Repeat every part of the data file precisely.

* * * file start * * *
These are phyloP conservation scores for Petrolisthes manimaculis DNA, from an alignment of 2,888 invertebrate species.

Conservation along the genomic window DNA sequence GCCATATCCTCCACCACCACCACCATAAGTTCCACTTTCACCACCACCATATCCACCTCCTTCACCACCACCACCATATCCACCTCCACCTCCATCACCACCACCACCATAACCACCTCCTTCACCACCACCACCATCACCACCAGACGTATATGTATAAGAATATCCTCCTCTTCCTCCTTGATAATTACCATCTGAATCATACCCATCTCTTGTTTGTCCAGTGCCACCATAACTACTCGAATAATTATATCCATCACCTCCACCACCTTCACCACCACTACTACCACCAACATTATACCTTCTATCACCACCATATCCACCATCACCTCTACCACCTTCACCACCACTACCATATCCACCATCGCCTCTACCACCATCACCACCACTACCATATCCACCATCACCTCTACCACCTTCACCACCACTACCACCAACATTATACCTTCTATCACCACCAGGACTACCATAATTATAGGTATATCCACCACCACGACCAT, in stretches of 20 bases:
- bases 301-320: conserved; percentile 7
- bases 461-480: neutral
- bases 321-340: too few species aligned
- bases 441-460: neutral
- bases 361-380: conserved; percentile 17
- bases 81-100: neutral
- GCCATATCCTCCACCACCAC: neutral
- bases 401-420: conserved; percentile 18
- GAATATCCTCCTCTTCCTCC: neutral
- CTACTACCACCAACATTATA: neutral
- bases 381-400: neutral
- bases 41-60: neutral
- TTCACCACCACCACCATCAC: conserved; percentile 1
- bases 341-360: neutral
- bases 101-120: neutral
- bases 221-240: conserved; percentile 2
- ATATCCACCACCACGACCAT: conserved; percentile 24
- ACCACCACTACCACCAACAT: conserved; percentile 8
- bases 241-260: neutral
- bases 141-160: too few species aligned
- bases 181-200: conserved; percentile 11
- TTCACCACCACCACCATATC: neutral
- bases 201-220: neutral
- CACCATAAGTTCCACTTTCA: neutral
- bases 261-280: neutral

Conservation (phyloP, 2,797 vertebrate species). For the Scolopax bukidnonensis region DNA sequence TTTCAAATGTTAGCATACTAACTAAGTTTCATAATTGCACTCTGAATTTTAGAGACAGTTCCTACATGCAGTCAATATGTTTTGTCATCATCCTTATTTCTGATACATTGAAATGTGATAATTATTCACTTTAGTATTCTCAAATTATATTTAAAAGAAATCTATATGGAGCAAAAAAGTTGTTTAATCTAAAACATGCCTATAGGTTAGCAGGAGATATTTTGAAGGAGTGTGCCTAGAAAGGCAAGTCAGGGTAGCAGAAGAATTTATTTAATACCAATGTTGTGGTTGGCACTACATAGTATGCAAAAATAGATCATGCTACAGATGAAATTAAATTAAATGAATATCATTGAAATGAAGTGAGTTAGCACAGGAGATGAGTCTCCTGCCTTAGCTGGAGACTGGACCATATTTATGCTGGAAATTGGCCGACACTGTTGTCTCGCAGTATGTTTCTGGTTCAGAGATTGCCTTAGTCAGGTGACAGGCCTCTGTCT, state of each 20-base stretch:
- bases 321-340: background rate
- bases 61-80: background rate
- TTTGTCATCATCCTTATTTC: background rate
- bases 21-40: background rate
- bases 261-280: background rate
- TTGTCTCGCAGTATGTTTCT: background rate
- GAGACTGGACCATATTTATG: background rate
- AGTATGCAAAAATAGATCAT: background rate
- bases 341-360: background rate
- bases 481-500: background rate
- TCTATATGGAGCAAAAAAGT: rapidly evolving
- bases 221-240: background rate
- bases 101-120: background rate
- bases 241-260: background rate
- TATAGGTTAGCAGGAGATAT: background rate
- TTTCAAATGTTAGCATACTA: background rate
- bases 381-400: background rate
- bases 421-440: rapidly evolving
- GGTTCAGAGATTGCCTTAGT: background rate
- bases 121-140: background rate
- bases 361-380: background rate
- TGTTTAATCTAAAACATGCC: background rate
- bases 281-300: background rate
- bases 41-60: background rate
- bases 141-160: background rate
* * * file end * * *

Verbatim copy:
These are phyloP conservation scores for Petrolisthes manimaculis DNA, from an alignment of 2,888 invertebrate species.

Conservation along the genomic window DNA sequence GCCATATCCTCCACCACCACCACCATAAGTTCCACTTTCACCACCACCATATCCACCTCCTTCACCACCACCACCATATCCACCTCCACCTCCATCACCACCACCACCATAACCACCTCCTTCACCACCACCACCATCACCACCAGACGTATATGTATAAGAATATCCTCCTCTTCCTCCTTGATAATTACCATCTGAATCATACCCATCTCTTGTTTGTCCAGTGCCACCATAACTACTCGAATAATTATATCCATCACCTCCACCACCTTCACCACCACTACTACCACCAACATTATACCTTCTATCACCACCATATCCACCATCACCTCTACCACCTTCACCACCACTACCATATCCACCATCGCCTCTACCACCATCACCACCACTACCATATCCACCATCACCTCTACCACCTTCACCACCACTACCACCAACATTATACCTTCTATCACCACCAGGACTACCATAATTATAGGTATATCCACCACCACGACCAT, in stretches of 20 bases:
- bases 301-320: conserved; percentile 7
- bases 461-480: neutral
- bases 321-340: too few species aligned
- bases 441-460: neutral
- bases 361-380: conserved; percentile 17
- bases 81-100: neutral
- GCCATATCCTCCACCACCAC: neutral
- bases 401-420: conserved; percentile 18
- GAATATCCTCCTCTTCCTCC: neutral
- CTACTACCACCAACATTATA: neutral
- bases 381-400: neutral
- bases 41-60: neutral
- TTCACCACCACCACCATCAC: conserved; percentile 1
- bases 341-360: neutral
- bases 101-120: neutral
- bases 221-240: conserved; percentile 2
- ATATCCACCACCACGACCAT: conserved; percentile 24
- ACCACCACTACCACCAACAT: conserved; percentile 8
- bases 241-260: neutral
- bases 141-160: too few species aligned
- bases 181-200: conserved; percentile 11
- TTCACCACCACCACCATATC: neutral
- bases 201-220: neutral
- CACCATAAGTTCCACTTTCA: neutral
- bases 261-280: neutral

Conservation (phyloP, 2,797 vertebrate species). For the Scolopax bukidnonensis region DNA sequence TTTCAAATGTTAGCATACTAACTAAGTTTCATAATTGCACTCTGAATTTTAGAGACAGTTCCTACATGCAGTCAATATGTTTTGTCATCATCCTTATTTCTGATACATTGAAATGTGATAATTATTCACTTTAGTATTCTCAAATTATATTTAAAAGAAATCTATATGGAGCAAAAAAGTTGTTTAATCTAAAACATGCCTATAGGTTAGCAGGAGATATTTTGAAGGAGTGTGCCTAGAAAGGCAAGTCAGGGTAGCAGAAGAATTTATTTAATACCAATGTTGTGGTTGGCACTACATAGTATGCAAAAATAGATCATGCTACAGATGAAATTAAATTAAATGAATATCATTGAAATGAAGTGAGTTAGCACAGGAGATGAGTCTCCTGCCTTAGCTGGAGACTGGACCATATTTATGCTGGAAATTGGCCGACACTGTTGTCTCGCAGTATGTTTCTGGTTCAGAGATTGCCTTAGTCAGGTGACAGGCCTCTGTCT, state of each 20-base stretch:
- bases 321-340: background rate
- bases 61-80: background rate
- TTTGTCATCATCCTTATTTC: background rate
- bases 21-40: background rate
- bases 261-280: background rate
- TTGTCTCGCAGTATGTTTCT: background rate
- GAGACTGGACCATATTTATG: background rate
- AGTATGCAAAAATAGATCAT: background rate
- bases 341-360: background rate
- bases 481-500: background rate
- TCTATATGGAGCAAAAAAGT: rapidly evolving
- bases 221-240: background rate
- bases 101-120: background rate
- bases 241-260: background rate
- TATAGGTTAGCAGGAGATAT: background rate
- TTTCAAATGTTAGCATACTA: background rate
- bases 381-400: background rate
- bases 421-440: rapidly evolving
- GGTTCAGAGATTGCCTTAGT: background rate
- bases 121-140: background rate
- bases 361-380: background rate
- TGTTTAATCTAAAACATGCC: background rate
- bases 281-300: background rate
- bases 41-60: background rate
- bases 141-160: background rate